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Driving While License is Suspended, Canceled, or Revoked - Florida Statute 322.34(2)

traffic offenses lawyer

Have you been charged with driving a vehicle while your license is suspended, canceled, or revoked in West Palm Beach? Many people are charged with this crime in Florida. Some people are shocked to learn they are being charged with this crime because they do not even know that their license was ever suspended, canceled, or revoked.

A person’s driver’s license can be suspended for a number of reasons such as:

  • Failing to pay child support;
  • Failing to pay traffic ticket;
  • Failing to appear at a traffic ticket hearing; or
  • Failing to have car insurance.

There are two types of driving while license is suspended, canceled, or revoked: (1) driving without knowledge and (2) driving with knowledge.

Driving without knowledge is considered a moving violation which means that there is no jail time. The more serious form is driving with knowledge which has the possibility of jail time.

Why it is Important to Have a Competent Defense Attorney in West Palm Beach

In Bolware v. State, 995 So.2d 268 (Fla. 2008), Bolware pleaded no contest to driving while his license was suspended, revoked or canceled and was then designated a habitual traffic offender. This designation caused his driver’s license to be revoked for 5 years. Mr. Bolware said his defense attorney “did not inform him at the time that his license would be revoked or suspended as a result of his plea and that, had he known, he would not have pled no contest.” Id. at 271. The case was appealed all the way to the Florida Supreme Court which held “that neither defense counsel nor the trial court was required to advise Bolware that his license could be revoked.” Id. at 276.

What the State Prosecutor has to Prove to Convict a Defendant of This Crime

The state prosecutor has to prove beyond a reasonable doubt:

  1. The defendant drove a motor vehicle upon a highway in this state;
  2. At the time, his license or driving privilege was suspended, revoked, or canceled; and
  3. At the time defendant drove a motor vehicle upon a highway in this state, defendant knew that his license or driving privilege was suspended, revoked, or canceled.

Motor Vehicle – Florida courts have held that all sorts of motor vehicles fall into this definition such as all-terrain vehicles, mopeds, and go-peds; however, skateboards, horse carriages, and bicycles are not covered under this statute.

Upon a Highway - A highway has been generally understood by courts to be anyplace open to the public meaning you could be charged with this crime in a grocery store parking lot. See State v. Lopez, 633 So. 2d 1150, 1151 (Fla. 5th DCA 1994).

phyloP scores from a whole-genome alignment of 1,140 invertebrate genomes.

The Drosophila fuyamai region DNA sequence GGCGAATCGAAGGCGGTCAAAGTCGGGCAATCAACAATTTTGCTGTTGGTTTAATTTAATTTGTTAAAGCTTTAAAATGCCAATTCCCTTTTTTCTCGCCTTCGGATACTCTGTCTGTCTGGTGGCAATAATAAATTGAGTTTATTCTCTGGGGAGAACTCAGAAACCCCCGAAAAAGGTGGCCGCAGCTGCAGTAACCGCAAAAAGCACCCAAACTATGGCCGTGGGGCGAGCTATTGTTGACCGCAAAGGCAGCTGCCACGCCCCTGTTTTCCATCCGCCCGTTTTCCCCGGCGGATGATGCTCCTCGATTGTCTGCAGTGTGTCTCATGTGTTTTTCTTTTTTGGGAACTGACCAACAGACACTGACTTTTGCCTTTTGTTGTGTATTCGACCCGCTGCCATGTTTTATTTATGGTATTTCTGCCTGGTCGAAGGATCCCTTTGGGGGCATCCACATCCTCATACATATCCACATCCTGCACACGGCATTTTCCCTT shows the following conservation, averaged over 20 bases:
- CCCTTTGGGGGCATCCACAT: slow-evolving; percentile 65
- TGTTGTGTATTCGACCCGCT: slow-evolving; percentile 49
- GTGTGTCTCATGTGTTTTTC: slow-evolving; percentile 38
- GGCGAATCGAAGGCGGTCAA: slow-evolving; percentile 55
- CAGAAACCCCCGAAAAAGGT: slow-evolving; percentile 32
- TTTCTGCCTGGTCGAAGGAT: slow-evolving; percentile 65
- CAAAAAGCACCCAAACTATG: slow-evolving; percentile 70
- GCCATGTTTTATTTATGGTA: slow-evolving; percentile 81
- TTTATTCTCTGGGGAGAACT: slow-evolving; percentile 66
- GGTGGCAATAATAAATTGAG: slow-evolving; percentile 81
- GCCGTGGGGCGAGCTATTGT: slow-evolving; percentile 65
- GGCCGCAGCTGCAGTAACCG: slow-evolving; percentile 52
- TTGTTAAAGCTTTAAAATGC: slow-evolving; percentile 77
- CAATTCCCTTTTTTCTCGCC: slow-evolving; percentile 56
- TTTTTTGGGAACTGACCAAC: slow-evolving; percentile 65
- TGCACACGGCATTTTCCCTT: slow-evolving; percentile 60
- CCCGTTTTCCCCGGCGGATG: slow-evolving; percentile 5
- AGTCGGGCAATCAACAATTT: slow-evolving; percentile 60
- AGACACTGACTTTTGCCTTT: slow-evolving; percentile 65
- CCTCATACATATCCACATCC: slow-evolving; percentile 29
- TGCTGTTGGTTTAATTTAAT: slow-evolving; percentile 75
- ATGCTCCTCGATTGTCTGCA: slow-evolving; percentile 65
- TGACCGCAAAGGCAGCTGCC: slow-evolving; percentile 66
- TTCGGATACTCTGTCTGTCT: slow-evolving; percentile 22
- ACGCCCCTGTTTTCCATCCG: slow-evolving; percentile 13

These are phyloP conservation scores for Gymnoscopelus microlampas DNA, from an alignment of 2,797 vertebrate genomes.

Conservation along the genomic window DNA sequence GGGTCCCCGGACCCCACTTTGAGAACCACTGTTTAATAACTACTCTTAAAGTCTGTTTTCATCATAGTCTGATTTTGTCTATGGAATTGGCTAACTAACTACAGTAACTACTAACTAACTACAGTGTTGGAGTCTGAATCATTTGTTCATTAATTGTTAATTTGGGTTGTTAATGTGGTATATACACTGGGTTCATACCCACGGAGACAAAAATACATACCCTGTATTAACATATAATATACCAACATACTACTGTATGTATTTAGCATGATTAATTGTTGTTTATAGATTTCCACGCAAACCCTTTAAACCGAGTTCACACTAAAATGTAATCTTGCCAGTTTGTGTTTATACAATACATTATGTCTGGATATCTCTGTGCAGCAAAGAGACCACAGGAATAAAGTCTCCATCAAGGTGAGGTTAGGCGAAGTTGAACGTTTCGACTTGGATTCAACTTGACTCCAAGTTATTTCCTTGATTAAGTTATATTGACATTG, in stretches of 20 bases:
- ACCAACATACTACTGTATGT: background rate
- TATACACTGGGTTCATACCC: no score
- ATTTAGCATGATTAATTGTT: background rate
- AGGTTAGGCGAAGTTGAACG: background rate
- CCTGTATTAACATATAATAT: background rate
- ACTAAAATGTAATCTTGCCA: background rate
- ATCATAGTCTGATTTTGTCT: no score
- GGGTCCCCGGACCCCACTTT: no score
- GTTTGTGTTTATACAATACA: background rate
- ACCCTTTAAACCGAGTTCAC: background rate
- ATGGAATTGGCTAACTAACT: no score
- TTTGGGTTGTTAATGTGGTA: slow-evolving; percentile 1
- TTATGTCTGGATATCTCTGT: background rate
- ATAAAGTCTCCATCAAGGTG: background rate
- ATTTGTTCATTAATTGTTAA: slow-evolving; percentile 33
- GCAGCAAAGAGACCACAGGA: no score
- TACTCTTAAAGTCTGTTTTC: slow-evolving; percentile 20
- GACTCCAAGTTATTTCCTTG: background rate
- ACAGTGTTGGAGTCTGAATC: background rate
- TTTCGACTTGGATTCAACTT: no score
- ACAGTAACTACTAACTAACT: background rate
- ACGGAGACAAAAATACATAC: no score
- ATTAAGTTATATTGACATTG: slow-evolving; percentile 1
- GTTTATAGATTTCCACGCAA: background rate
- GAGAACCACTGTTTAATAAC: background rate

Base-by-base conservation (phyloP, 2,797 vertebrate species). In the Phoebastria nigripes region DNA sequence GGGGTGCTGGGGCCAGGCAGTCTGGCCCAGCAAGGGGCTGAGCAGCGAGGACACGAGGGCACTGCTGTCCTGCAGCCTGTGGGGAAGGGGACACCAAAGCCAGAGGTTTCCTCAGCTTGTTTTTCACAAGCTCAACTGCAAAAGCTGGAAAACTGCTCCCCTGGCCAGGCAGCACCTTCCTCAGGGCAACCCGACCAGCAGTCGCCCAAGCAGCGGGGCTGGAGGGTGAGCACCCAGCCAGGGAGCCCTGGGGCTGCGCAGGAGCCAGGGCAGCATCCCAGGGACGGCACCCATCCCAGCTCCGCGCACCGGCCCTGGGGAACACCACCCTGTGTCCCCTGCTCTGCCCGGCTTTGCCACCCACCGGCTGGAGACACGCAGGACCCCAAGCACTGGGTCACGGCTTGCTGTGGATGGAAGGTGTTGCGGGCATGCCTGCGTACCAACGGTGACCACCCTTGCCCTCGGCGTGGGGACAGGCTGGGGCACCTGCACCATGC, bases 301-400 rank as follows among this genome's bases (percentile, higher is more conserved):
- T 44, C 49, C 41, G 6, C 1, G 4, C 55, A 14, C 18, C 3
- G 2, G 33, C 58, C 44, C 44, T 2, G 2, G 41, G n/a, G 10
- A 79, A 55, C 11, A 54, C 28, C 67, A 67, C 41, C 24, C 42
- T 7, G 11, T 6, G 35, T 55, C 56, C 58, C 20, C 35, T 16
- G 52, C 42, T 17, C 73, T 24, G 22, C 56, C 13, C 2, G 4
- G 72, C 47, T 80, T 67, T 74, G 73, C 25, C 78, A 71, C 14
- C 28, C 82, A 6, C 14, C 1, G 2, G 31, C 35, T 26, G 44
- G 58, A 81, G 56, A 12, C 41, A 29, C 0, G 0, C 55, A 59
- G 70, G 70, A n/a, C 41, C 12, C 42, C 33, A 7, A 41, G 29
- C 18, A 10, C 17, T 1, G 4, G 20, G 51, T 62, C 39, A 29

Knowledge - The prosecutor can show a rebuttable presumption of knowledge by showing that you have (1) been previously convicted for driving under suspension, revocation, or cancelation without knowledge, (2) the defendant admitted knowledge, or (3) the defendant received notice.

A defendant can receive notice many different ways such as in court documents he signed, a traffic citation saying a failure to pay will result in suspension, or certified mail to the address listed on his driver’s license.


If the suspension, revocation, or cancellation was the fault of law enforcement or the DMV, that entry can be potentially suppressed along with any other illegal items that might have been found in the car of the defendant. See Shadler v. State, 761 So. 2d 279, 286 (Fla. 2000).

While not a complete defense, a good defense attorney could negotiate for the lesser included offenses of driving with no valid driver’s license which is a second degree misdemeanor and does not count against you for purposes of the habitual traffic offender statute.


The first conviction is a second-degree misdemeanor which is punishable up to 60 days in jail and a $500 fine.

A second conviction is a first-degree misdemeanor which is punishable up to 365 days in jail and a $1,000 fine.

A third conviction is a third-degree felony which is punishable up to 5 years in prison and a $5,000 fine.

If the driver acts carelessly or negligently in the vehicle’s operation and another person is killed or seriously injured, it is a third-degree felony punishable up to 5 years in prison and a $5,000 fine.

Contact the Law Office of Roger P. Foley, P.A.

Our lawyers have dealt with many of these cases. Our West Palm Beach lawyers focus on criminal matters and we know how to defend these cases. Call today to schedule a 5 minute free consultation to discuss your case with us and any questions you might have.

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